US stocks de-FAANG-ed – will AAPL earnings ride to the rescue?

It’s become gospel that technology is the most important sector of the US stock market; after all, tech stocks have the largest weighting in the S&P 500 (~26%), and the sector outperformed all others over the last year (+26%).

It’s become gospel that technology is the most important sector of the US stock market; after all, tech stocks have the largest weighting in the S&P 500 (~26%), and the sector outperformed all others over the last year (+26%).

However, the technology sector, led by the so-called “FAANG” stocks (Facebook, Amazon, Apple, Netflix, and Google/Alphabet), has hit a serious speedbump over the last week or so. Last week, Facebook reported disappointing user growth in the second quarter, leading to the single worst day for any single stock in market history on Thursday, with FB dumping over $120 billion in market capitalization (-20%). Earlier this month, Netflix relayed that it had added fewer subscribers both domestically and internationally than expected, leading to a 20% drawdown of its own. Even Alphabet and Amazon, which each reported decent earnings, have been pulled lower over the past few sessions.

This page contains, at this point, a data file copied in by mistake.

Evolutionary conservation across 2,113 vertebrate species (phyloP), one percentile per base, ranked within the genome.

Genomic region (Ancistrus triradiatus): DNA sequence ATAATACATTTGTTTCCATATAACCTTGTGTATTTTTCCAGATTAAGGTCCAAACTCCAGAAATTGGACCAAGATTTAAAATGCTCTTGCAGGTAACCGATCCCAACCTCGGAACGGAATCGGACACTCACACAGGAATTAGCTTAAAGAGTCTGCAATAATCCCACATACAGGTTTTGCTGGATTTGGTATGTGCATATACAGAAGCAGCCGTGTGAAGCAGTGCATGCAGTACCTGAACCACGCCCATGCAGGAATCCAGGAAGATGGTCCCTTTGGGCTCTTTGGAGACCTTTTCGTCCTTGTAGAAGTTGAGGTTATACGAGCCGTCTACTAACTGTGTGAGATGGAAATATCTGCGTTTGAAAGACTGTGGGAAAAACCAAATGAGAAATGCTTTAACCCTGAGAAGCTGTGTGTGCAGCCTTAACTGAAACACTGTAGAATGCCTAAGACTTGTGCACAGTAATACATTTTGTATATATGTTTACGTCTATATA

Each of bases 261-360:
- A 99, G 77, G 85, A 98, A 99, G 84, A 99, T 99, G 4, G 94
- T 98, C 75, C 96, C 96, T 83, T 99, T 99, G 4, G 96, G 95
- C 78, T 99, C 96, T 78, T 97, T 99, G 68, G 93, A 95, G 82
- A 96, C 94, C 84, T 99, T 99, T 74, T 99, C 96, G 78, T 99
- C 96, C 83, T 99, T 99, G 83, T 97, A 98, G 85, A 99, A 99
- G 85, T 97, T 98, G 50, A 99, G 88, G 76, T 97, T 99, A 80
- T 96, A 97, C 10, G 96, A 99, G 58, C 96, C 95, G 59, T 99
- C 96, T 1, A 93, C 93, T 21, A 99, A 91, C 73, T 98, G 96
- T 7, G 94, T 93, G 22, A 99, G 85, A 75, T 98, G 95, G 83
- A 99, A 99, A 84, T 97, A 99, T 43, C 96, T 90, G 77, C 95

The chart below, which is simply the raw prices of FB, AMZN, AAPL, NFLX, and GOOG added together, shows that the recent downdraft has taken the stocks down to test their collective 3-month bullish channel:


Source: TradingView,

While this “FAANG Index” is far from scientific (it clearly underweights “lower priced” stocks like FB and AAPL at the expense of “higher priced” stocks like AMZN and GOOG), it still shows that these market leaders are collectively encountering more adversity than at any point since April.

While its certainly possible that US stocks could keep chugging higher with the FAANG stocks lagging, bulls would much rather see these tech giants participating. To that end, the world’s largest publicly-traded company, Apple, reports earnings after the bell today. Analysts are expecting EPS of $2.15 on revenue of $52.3 billion with 41.3 million iPhones sold at an average price of $699.

If the company can beat these estimates, investors could drive AAPL higher to become the first trillion dollar publicly-traded company from its current market cap of $964 billion. On the other hand, a weak quarter would represent another dose of bad news for beleaguered FAANG stocks and could take the broader S&P 500 back below its key previous-resistance-turned-support level at 2800.

One thing is clear: few serious stock market investors will be closing down their computers right at the closing bell!

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